Why and When to Use and Create AngularJS Services and Modules

Services are used to encapsulate functionality that you want to reuse in an application but that don’t fit neatly into the Model-View-Controller pattern that I described in Chapter 3. Services are commonly used to implement cross-cutting concerns, which is a catchall term for any functionality that is affected by more than one component or affects more than one component. Typical examples are logging, security, and networking. They are not part of the model (unless your business is logging, security, or networking), they don’t belong to the controllers because they don’t respond to user interaction or perform operations on the model, and they are not part of the view or a directive because they don’t present the model to the user. In short, if you need to create functionality that doesn’t go elsewhere, then you create a service.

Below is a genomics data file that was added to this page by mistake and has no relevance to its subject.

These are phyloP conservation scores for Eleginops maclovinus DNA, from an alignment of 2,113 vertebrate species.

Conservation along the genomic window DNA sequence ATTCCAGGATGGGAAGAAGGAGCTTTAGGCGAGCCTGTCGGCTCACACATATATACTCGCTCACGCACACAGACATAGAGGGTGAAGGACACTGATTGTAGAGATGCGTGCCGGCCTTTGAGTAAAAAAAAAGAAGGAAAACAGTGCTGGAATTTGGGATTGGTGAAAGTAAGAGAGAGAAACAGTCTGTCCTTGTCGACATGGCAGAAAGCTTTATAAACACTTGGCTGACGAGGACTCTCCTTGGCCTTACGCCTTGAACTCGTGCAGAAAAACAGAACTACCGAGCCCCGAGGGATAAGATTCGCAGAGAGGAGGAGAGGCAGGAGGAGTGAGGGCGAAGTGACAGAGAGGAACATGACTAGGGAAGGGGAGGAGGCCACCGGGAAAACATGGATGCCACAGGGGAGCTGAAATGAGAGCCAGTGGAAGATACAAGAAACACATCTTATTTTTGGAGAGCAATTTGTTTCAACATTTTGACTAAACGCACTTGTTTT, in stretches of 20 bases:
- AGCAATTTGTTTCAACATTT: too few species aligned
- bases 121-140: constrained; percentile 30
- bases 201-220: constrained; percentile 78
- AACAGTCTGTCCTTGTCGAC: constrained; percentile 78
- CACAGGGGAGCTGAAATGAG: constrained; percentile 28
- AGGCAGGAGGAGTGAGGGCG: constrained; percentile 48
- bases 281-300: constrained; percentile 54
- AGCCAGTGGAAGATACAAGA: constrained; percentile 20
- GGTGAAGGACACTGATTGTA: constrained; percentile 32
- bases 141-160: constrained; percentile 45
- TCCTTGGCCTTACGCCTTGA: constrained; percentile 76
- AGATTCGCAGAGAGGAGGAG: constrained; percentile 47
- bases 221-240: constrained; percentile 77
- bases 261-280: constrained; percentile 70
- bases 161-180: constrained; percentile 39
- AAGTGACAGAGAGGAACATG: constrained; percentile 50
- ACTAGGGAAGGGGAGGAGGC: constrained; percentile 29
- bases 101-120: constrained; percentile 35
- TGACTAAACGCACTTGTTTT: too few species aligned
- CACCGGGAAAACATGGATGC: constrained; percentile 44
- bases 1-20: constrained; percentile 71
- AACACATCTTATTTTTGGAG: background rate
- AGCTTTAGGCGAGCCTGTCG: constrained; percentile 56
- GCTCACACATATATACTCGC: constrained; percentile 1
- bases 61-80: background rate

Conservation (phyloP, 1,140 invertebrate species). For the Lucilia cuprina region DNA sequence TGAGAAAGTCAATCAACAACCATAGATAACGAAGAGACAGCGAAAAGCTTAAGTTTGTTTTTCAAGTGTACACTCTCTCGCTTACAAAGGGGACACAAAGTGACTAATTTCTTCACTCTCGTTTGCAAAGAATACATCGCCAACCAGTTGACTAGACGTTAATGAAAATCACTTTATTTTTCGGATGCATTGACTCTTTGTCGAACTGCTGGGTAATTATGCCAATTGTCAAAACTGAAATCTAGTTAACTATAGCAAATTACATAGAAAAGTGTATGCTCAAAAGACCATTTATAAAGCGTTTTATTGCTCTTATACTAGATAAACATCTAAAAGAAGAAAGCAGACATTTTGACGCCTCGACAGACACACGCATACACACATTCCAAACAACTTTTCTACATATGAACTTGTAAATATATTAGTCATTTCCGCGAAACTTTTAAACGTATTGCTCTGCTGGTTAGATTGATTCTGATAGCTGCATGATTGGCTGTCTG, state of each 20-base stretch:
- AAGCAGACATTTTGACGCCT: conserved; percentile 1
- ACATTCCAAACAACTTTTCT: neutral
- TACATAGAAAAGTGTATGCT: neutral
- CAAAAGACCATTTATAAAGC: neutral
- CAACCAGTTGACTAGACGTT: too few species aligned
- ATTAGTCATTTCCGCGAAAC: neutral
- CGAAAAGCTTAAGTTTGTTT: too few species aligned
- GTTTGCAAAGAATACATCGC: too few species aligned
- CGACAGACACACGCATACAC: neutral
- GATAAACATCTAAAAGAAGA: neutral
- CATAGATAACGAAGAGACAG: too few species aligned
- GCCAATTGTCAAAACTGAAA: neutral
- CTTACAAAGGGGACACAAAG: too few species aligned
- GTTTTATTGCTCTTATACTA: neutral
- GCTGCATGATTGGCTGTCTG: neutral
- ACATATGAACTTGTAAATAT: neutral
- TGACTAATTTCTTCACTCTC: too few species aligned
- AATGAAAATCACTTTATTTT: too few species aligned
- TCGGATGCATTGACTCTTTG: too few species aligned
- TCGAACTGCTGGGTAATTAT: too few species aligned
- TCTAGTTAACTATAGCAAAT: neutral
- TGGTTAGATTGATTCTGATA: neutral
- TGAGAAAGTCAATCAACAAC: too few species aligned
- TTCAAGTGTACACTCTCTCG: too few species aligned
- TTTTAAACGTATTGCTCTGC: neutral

Modules have two roles in AngularJS. The first is they define the application functionality that is applied to the HTML elements using the ng-app directive. I have done this in every example application in this book, and defining a module is the starting point for AngularJS development. The second use of a module is to define functionality, such as services, directives, and filters, in a way that makes it easy to reuse it in different applications. Table 18-2 summarizes why and when to create services and modules.

AngularJS includes a number of built-in modules services that provide important functionality. In this chapter,

I’ll show you the different ways to create and use modules and services before describing the built-in services in depth in the following chapters.

Source: Freeman Adam (2014), Pro AngularJS (Expert’s Voice in Web Development), Apress; 1st ed. edition.

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